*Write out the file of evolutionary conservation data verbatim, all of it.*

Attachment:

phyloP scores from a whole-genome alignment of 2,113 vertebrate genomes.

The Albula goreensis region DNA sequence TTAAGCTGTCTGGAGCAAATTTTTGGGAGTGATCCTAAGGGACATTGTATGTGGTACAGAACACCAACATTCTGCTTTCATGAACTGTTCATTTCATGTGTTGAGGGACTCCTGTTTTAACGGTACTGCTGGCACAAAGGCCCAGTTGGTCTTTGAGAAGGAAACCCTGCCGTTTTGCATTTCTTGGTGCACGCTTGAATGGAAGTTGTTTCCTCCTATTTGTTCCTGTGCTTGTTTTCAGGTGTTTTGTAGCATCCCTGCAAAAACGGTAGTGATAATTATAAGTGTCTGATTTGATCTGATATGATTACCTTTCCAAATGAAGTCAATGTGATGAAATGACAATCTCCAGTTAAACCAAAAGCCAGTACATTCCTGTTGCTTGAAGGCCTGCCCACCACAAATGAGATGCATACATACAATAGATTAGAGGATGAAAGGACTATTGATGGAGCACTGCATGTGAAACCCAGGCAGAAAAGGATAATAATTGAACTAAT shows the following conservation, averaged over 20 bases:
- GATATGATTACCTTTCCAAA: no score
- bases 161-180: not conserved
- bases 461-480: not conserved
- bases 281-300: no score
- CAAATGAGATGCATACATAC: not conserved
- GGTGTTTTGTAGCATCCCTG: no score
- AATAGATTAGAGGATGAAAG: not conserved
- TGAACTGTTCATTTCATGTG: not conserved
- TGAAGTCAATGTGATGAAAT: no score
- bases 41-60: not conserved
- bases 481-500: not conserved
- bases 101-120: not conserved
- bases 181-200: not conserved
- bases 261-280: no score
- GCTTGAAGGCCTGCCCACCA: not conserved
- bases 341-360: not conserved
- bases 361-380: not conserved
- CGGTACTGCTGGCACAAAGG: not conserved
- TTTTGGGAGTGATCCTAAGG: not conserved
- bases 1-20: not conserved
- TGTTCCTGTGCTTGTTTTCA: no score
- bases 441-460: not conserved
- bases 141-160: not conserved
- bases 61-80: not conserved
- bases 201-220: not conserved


phyloP scores from a whole-genome alignment of 2,113 vertebrate genomes.

The Albula goreensis region DNA sequence TTAAGCTGTCTGGAGCAAATTTTTGGGAGTGATCCTAAGGGACATTGTATGTGGTACAGAACACCAACATTCTGCTTTCATGAACTGTTCATTTCATGTGTTGAGGGACTCCTGTTTTAACGGTACTGCTGGCACAAAGGCCCAGTTGGTCTTTGAGAAGGAAACCCTGCCGTTTTGCATTTCTTGGTGCACGCTTGAATGGAAGTTGTTTCCTCCTATTTGTTCCTGTGCTTGTTTTCAGGTGTTTTGTAGCATCCCTGCAAAAACGGTAGTGATAATTATAAGTGTCTGATTTGATCTGATATGATTACCTTTCCAAATGAAGTCAATGTGATGAAATGACAATCTCCAGTTAAACCAAAAGCCAGTACATTCCTGTTGCTTGAAGGCCTGCCCACCACAAATGAGATGCATACATACAATAGATTAGAGGATGAAAGGACTATTGATGGAGCACTGCATGTGAAACCCAGGCAGAAAAGGATAATAATTGAACTAAT shows the following conservation, averaged over 20 bases:
- GATATGATTACCTTTCCAAA: no score
- bases 161-180: not conserved
- bases 461-480: not conserved
- bases 281-300: no score
- CAAATGAGATGCATACATAC: not conserved
- GGTGTTTTGTAGCATCCCTG: no score
- AATAGATTAGAGGATGAAAG: not conserved
- TGAACTGTTCATTTCATGTG: not conserved
- TGAAGTCAATGTGATGAAAT: no score
- bases 41-60: not conserved
- bases 481-500: not conserved
- bases 101-120: not conserved
- bases 181-200: not conserved
- bases 261-280: no score
- GCTTGAAGGCCTGCCCACCA: not conserved
- bases 341-360: not conserved
- bases 361-380: not conserved
- CGGTACTGCTGGCACAAAGG: not conserved
- TTTTGGGAGTGATCCTAAGG: not conserved
- bases 1-20: not conserved
- TGTTCCTGTGCTTGTTTTCA: no score
- bases 441-460: not conserved
- bases 141-160: not conserved
- bases 61-80: not conserved
- bases 201-220: not conserved